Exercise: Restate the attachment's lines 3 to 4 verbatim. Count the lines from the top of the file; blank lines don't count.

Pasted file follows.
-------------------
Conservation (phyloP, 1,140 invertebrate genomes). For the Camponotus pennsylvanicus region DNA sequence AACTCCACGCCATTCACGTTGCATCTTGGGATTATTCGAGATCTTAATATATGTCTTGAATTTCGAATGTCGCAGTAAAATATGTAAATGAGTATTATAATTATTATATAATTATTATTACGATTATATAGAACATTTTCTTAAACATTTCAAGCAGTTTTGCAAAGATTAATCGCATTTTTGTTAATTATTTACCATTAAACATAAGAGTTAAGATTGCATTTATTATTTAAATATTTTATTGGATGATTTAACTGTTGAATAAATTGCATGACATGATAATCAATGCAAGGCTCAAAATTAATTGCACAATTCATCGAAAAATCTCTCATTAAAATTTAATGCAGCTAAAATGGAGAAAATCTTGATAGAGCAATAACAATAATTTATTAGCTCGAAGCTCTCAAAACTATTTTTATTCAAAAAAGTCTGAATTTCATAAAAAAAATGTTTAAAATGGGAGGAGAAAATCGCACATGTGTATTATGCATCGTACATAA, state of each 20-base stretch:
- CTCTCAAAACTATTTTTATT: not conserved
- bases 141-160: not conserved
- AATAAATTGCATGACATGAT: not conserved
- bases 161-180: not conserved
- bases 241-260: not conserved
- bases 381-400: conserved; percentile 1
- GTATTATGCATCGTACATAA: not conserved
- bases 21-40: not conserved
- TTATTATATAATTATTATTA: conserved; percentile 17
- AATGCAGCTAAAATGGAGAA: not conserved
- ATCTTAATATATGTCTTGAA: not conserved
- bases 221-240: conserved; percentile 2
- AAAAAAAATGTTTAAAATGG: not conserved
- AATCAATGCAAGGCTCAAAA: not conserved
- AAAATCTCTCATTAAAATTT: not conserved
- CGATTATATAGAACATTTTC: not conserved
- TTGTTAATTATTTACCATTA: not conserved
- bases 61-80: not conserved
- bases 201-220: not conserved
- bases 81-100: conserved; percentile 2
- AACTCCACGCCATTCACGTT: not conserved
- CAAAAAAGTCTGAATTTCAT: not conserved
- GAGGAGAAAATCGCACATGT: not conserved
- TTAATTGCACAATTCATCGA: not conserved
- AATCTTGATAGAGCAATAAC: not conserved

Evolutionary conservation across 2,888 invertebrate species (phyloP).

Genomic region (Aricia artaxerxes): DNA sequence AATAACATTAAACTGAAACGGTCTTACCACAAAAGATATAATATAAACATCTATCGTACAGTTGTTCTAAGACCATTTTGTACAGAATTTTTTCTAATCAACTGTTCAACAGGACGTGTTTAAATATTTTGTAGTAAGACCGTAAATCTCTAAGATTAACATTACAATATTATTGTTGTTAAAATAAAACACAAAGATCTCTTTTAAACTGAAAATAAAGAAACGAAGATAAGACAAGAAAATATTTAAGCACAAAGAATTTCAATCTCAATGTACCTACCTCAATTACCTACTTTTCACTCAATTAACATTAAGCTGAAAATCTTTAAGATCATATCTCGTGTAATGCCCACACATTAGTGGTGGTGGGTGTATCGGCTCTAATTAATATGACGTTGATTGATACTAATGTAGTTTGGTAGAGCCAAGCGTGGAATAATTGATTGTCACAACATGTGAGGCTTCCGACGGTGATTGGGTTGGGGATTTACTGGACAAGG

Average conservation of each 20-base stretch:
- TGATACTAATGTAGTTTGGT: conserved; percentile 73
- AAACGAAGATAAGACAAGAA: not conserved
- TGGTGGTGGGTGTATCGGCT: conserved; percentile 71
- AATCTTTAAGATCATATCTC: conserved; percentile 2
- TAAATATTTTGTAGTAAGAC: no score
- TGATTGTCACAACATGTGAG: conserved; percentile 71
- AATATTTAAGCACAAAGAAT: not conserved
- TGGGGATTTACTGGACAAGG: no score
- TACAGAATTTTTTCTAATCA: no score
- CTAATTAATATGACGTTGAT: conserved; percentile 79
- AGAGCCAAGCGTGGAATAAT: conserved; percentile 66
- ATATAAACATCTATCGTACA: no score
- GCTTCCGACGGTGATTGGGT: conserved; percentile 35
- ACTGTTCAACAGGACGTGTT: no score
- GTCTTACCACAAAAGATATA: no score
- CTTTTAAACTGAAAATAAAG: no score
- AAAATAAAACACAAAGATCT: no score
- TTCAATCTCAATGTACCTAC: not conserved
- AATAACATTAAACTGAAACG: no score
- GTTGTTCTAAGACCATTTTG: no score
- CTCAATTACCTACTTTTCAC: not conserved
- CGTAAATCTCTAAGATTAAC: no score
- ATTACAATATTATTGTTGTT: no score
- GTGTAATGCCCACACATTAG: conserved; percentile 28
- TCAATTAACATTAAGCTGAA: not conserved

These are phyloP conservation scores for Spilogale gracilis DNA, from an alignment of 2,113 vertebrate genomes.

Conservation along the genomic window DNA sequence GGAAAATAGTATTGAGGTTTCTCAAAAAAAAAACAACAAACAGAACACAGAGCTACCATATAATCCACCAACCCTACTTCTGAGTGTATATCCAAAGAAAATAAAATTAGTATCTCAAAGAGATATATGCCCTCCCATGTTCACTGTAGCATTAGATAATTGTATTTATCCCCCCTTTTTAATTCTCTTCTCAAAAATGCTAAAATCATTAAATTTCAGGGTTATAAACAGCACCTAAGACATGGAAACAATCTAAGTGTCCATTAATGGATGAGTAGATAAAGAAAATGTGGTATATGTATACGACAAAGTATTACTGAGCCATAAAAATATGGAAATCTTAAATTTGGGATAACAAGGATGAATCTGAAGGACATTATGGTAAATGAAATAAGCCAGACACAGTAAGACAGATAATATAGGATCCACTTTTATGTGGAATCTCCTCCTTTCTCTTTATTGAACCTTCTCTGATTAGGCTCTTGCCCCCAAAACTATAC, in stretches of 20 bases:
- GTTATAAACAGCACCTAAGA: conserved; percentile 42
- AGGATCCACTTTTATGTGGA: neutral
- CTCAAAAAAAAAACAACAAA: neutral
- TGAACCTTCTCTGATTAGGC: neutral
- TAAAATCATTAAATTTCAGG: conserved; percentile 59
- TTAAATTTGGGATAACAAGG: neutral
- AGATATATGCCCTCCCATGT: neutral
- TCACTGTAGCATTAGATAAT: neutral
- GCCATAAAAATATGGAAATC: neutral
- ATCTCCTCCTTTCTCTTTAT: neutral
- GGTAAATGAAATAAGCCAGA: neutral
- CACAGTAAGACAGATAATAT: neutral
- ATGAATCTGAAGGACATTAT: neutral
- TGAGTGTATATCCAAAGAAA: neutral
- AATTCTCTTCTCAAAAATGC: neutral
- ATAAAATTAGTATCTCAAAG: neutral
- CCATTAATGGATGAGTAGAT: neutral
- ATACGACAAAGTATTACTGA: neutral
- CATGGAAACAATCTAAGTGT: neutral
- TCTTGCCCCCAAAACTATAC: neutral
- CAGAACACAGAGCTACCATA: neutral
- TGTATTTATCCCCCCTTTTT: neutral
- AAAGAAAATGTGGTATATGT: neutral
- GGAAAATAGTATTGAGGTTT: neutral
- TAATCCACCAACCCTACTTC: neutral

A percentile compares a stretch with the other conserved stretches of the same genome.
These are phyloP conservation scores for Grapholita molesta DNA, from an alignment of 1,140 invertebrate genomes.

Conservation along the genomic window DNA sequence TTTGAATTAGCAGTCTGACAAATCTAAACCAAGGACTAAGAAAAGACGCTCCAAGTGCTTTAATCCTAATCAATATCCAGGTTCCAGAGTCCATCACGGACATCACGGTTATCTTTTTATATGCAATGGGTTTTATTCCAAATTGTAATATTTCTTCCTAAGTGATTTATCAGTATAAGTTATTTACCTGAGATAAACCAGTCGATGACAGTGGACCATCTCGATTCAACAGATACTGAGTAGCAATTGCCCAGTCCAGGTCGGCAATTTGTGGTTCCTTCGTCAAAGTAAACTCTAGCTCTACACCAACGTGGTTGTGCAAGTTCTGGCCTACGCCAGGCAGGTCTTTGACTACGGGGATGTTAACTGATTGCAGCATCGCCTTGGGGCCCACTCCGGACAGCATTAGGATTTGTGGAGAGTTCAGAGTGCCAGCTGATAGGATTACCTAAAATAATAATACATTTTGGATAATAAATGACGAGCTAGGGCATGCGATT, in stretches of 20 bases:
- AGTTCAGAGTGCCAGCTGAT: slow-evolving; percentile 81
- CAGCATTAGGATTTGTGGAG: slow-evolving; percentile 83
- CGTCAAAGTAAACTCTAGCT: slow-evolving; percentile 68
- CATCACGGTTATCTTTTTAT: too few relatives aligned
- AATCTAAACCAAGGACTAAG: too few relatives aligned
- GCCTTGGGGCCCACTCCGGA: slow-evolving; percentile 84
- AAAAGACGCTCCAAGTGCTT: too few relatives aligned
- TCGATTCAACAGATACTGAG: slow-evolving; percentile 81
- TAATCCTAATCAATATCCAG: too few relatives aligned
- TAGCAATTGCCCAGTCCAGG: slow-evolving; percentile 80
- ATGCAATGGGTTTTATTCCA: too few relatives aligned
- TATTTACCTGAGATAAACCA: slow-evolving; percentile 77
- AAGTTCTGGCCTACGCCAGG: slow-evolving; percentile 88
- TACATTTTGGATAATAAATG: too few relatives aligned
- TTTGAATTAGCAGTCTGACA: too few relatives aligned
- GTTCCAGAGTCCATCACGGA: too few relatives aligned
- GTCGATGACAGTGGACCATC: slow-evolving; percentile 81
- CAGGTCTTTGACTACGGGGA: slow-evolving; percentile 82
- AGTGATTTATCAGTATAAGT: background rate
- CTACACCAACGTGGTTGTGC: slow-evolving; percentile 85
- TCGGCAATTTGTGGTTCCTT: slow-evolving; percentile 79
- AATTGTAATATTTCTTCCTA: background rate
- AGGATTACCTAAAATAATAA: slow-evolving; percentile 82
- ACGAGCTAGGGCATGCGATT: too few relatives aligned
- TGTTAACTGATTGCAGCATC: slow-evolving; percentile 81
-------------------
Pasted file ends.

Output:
- bases 141-160: not conserved
- AATAAATTGCATGACATGAT: not conserved